To raise healthy and sound children for the future of Japan, I hope that a basic law on child-rearing will be enacted on the initiative of nonpartisan parliamentarians. It is my sincere hope that members of both ruling and opposition parties will have a heated debate on the issue and that we will once more see a Japan that looks after and cares for children like no other country in the world, as once observed by Dr. Edward Morse and Isabella Bird.   
Posted by Y.Sasakawa at 10:00 | ENHANCING COMMUNITIES | URL | comment(0)
Japan Needs Basic Law to Set Forth New Vision for Child-Rearing (1) [2020年01月22日(Wed)]
“In no country in the world, are babies more closely attended or better behaved than in Japan,” wrote the American zoologist Dr. Edward Morse, who is known for discovering the Omori Shell Mounds, in his book Japan Day by Day based on his observations of the country while living there during the late 1870s and early 1880s.

Ms. Isabella Bird, an English traveler and writer who toured many parts of Japan in the late 19th century, wrote in her book Unbeaten Tracks in Japan that she had never seen people who cared as much about their children as the Japanese.

In the century and a half since, Japan has been transformed into a modern, affluent nation.

On the other hand, child-rearing has become a concern, with more cases of child abuse reported. According to a preliminary report compiled by the Heath, Labor and Welfare Ministry, child welfare centers across the nation handled a record 159,850 cases of child abuse, including physical and psychological abuse and child neglect, during fiscal 2018.


▼Fading Culture of Raising Children as a Treasure of Society

Behind this is the fast decline in the Japanese tradition of children being regarded as a treasure of society and being raised by the whole community, due to the growing number of nuclear families, the declining birthrate, the aging of society and the collapse of a sense of local community.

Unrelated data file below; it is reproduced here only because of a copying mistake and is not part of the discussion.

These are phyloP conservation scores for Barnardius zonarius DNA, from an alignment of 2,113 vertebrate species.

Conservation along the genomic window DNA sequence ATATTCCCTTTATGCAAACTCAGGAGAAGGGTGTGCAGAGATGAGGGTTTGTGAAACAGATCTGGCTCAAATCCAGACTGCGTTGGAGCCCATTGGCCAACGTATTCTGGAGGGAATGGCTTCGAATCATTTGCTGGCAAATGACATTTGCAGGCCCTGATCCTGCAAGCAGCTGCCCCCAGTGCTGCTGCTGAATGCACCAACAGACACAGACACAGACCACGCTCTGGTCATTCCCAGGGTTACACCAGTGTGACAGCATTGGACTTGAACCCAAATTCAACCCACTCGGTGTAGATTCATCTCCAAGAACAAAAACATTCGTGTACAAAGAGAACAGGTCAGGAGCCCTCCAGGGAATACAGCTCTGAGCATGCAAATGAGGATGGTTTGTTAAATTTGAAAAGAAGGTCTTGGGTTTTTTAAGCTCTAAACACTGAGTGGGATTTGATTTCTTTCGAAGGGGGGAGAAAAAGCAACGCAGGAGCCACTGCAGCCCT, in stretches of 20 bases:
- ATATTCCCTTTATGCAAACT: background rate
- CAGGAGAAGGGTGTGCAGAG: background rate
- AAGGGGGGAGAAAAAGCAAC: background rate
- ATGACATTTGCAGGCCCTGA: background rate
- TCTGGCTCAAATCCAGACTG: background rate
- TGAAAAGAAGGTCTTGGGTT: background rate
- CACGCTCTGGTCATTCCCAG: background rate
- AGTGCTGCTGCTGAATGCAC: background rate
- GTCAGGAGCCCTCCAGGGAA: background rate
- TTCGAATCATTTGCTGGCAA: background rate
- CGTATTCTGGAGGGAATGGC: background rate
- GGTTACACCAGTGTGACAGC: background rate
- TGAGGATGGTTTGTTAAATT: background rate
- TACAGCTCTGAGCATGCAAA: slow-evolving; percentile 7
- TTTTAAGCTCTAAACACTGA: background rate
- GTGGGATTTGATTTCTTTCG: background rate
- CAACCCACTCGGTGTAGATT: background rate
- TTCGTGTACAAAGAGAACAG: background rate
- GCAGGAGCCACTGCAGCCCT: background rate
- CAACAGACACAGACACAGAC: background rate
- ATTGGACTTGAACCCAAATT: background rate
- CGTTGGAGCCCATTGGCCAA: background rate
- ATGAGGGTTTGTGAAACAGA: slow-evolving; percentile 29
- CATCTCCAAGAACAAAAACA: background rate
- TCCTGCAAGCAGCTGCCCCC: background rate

Under the circumstances, Japan needs to develop a new culture of child-rearing. Toward this goal, I would like to propose enacting a basic law on the child, setting forth a new parenting vision and a basic policy on child-rearing.

The United Nations Convention on the Rights of the Child, ratified by 196 countries, stipulates state parties shall recognize that every child has the right to survival, protection and education. Under the convention, which it ratified in 1994, Japan shifted the focus of child nursing from institutions to homes through the revision of Child Welfare Act as well as the Child Abuse Prevention Act and the Juvenile Act.

But the government cannot cope with the rapid changes taking place in society adequately due in part to the vertical relationship between ministries and agencies that supervise relevant laws and regulations.

According to a survey conducted last summer by non-governmental organization Save the Children Japan, covering about 30,000 people ranging from 15- to 80-year-olds across Japan, the least observed right of the child as laid down under the convention is contained in Article 19, which calls for protecting the child from all forms of physical and mental violence, injury or abuse, neglect or negligent treatment, maltreatment or exploitation.

It was truly distressing that a 5-year-old girl in Meguro Ward, Tokyo, and a 10-year-old girl in Noda City, Chiba Prefecture, died after each had allegedly been abused by her father in March 2018 and in January 2019, respectively.